We Want to Achieve Through Systems Changes
section covers the Dimensions of patient-centered care.
dimensions of patient-centered care are identified in the Institute
of Medicine's Quality Chasm report and each is briefly
1. Respect for patients' values, preferences, and expressed
Patient-centered care responds to patients' needs, wants
and preferences and allows opportunities for patients to be informed
and involved in medical decision-making.8
It is customized care and incorporates cross cultural sensitivity. Because
patient preferences may change over time, shared decision making
is a dynamic process, changing as patients and circumstances change.
Patients are better able to attain and sustain positive outcomes
when they are active participants in their own care. Click
here for more information on Cultural Competence.
2. Coordination and integration of care.
Coordination of care takes on special importance for a chronic
disease such as diabetes where a team of health care providers
may be involved in patient care and education on an ongoing basis.
Most patients depend on the health care provider team to coordinate
services and ensure that the patient and all team members have
accurate and timely information available as needed. Click
here for more information on Team Care.
Poster or handout telling patient he or she is part
of the care team. Size:
8 1/2 x 14 inches.
3. Information and communication
With respect to their health, most people want to know:
what is wrong or how to stay well,
what is likely to happen and how it will affect them, and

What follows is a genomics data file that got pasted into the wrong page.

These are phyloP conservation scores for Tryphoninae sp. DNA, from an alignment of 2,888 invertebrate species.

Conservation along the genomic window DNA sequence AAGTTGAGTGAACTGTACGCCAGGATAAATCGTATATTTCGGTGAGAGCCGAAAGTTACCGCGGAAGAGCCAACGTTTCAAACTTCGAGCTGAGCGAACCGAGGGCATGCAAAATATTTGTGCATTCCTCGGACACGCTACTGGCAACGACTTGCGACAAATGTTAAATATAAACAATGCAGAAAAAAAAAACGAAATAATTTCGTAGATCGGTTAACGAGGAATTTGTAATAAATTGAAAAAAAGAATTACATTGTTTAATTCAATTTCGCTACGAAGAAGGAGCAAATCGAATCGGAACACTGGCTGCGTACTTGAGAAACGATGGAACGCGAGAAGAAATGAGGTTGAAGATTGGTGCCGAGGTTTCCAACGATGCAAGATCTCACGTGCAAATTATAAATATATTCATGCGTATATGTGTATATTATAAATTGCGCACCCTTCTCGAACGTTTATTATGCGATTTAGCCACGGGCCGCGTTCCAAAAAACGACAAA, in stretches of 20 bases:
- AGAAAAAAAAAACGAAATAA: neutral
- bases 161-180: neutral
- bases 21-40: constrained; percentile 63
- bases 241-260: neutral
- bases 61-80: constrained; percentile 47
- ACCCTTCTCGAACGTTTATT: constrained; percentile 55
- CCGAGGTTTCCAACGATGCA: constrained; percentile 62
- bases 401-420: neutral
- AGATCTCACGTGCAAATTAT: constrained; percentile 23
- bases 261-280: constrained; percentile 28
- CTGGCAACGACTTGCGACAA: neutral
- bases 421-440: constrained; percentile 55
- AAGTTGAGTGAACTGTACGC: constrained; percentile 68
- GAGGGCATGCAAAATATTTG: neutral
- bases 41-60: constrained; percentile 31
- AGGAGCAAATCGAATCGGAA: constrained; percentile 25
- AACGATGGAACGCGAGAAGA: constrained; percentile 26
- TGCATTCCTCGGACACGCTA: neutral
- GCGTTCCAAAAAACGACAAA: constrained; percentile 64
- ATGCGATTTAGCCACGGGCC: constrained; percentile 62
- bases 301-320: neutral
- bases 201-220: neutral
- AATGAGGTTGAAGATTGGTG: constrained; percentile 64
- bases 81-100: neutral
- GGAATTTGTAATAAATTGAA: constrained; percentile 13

can be done to change or manage their prognosis.
They need answers that are accurate in a language they understand.2
To be effective, medical management and self-management education
need to be integrated, coordinated efforts that use clear
25 Veterans' Affairs facilities, patient rankings indicated
that physicians' communication effectiveness was more important
than their participatory decision-making style in predicting diabetes
Yet in a study of physician-patient interaction during visits
to general internal medicine specialists, physicians listened
to patients' concerns for an average of 18 seconds before
The quality of communication in the history-taking segment of a visit
and during discussion of the management plan has been shown to
influence patient health outcomes. The outcomes affected were,
in descending order of frequency, emotional health, symptom resolution,
function, physiologic measures (i.e., blood pressure and blood
sugar level) and pain control.13
Studies have assessed how patients present clues about personal
aspects of their lives and how physicians respond to these clues
as an opportunity to deepen the therapeutic alliance in routine
primary care and surgical settings.14
One study found that 52 percent of the visits in primary care
and 53 percent in surgery included 1 or more clues. In primary care,
most (80 percent) were emotional clues related to psychological or
social concerns in patients' lives. Physicians
responded positively to patient emotions in 38 percent of cases
in surgery and 21 percent in primary care, but more frequently
they missed opportunities to adequately acknowledge patients'
feelings. Visits with missed opportunities tended to be longer
than visits with a positive response.15
self-management education is an essential component of diabetes
therapy because it can produce both behavioral and biological
For people with diabetes, there is much for them to understand about
diabetes, its long-term management, the prevention or management
of complications, and how to maintain or improve their quality
of life. Diabetes self-management education is an essential component
of diabetes therapy because it can produce both behavioral and
As a result of patient empowerment and education, patient behaviors
may change and lead to improved A1C, blood pressure, lipids, or